Millennial homebuyers are struggling to find their place in the property market as the older generations' 'age-in-place' mantra keep their housing options limited.

A recent study from the University of South Australia showed that members of the Silent and Baby Boomer generations maintained the lion’s share of housing properties, locking out the Millennial generation.

Over three census periods — 2006, 2011, and 2016 — researchers found that 80% of older generations were long-standing homeowners compared to only about 50% of Millennials.

Interestingly, the research also found out that 68% of Baby Boomers were able to own their own home by the age 30-34.

On the other hand, only 50% of Millennials were able to purchase their first home by the same age.

UniSA researcher Dr Braam Lowies said rising house prices, which have grown by around 25% annually in January, contributed to the “massive financial constraints” millennial homebuyers must face.

“In Australia, owning your own home has always been the great Aussie dream. But each year, this dream is becoming further out of reach for younger Australians,” he said.

Another factor keeping Millennials out of the market is limited housing options, as the majority of the ageing population often prefer to 'age-in-place' instead of living in residential aged care.

“Millennials are finding themselves locked out of the market as the Silent Generation and Baby Boomers retain a significant portion of the housing stock, much of which has considerable value and development potential due to its lot size and location,” Dr Lowies said.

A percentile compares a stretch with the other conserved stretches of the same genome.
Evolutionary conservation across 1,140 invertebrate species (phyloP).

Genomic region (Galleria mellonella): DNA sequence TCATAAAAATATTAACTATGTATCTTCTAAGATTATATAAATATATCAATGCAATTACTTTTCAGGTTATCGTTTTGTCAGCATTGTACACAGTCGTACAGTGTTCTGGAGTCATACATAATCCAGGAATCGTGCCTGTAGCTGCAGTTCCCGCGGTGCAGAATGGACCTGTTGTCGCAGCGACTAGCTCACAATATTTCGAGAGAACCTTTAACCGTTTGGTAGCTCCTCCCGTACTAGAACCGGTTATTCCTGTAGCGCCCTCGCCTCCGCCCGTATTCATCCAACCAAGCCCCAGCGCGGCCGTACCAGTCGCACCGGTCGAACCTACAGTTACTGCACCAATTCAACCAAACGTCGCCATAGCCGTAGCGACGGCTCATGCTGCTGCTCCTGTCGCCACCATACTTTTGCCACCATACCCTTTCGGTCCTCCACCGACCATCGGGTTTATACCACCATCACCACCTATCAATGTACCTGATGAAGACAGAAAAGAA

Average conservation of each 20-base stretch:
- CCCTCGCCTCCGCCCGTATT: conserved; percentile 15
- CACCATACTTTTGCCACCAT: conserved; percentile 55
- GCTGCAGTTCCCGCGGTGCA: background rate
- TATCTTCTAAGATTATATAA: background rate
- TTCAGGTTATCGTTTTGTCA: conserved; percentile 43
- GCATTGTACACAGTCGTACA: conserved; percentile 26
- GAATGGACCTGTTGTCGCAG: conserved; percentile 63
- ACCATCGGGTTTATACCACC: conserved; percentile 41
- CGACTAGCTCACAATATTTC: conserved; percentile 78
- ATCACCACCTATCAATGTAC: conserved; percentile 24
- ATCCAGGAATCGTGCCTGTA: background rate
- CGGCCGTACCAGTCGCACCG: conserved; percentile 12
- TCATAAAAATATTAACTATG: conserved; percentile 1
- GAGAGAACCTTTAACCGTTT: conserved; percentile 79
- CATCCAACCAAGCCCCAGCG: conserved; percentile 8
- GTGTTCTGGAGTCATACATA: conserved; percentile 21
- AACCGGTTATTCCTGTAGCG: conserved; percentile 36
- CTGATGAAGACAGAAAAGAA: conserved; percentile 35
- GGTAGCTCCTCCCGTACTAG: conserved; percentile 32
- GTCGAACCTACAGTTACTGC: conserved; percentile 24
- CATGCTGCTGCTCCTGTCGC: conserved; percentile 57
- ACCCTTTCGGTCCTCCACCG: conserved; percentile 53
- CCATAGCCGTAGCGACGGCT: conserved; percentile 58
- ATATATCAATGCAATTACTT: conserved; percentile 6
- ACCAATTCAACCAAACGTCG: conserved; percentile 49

“The consequence is that younger people are frequently compelled to revert to the parental home or the rental market - and this is despite government grants to support first home buyers.”

Factors Aussies consider before buying

Recently released research from NAB shows what current considerations are the most important to Australians when buying a home.

NAB executive for homeownership Andy Kerr said affordability and the recent gains in house prices have affected the preferences of homebuyers.

“The trade-off between affordability and lifestyle has changed markedly throughout the pandemic, with choices around CBD proximity, additional space and price fluctuating over the last two years,” Mr Kerr said.

“Through this competitive housing market, we’ve also seen the confidence provided by fast decisions is critical in reducing stress and supporting customers into their dream home — 80% of our customers are now provided a decision within a day.”

According to the study, the most important factor when deciding to buy a home is now the amount buyers are prepared to borrow in order to buy.

This was very different from the priority last year, which was the need for a work or study area.

Last year, COVID-related work flexibility initially led to a big change in perceptions around buying in regional areas.

However, the attitudes seemed to have shifted already, with buying in a metropolitan area considered somewhat more important than buying in a regional area.

“We know that lockdowns have reshaped how we live with many at home for longer periods,” Mr Kerr said.

“However, what we are now seeing is little green shoots of people returning to inner-city suburbs, looking for the balance of lifestyle and value as cities like Melbourne and Sydney have opened up.”

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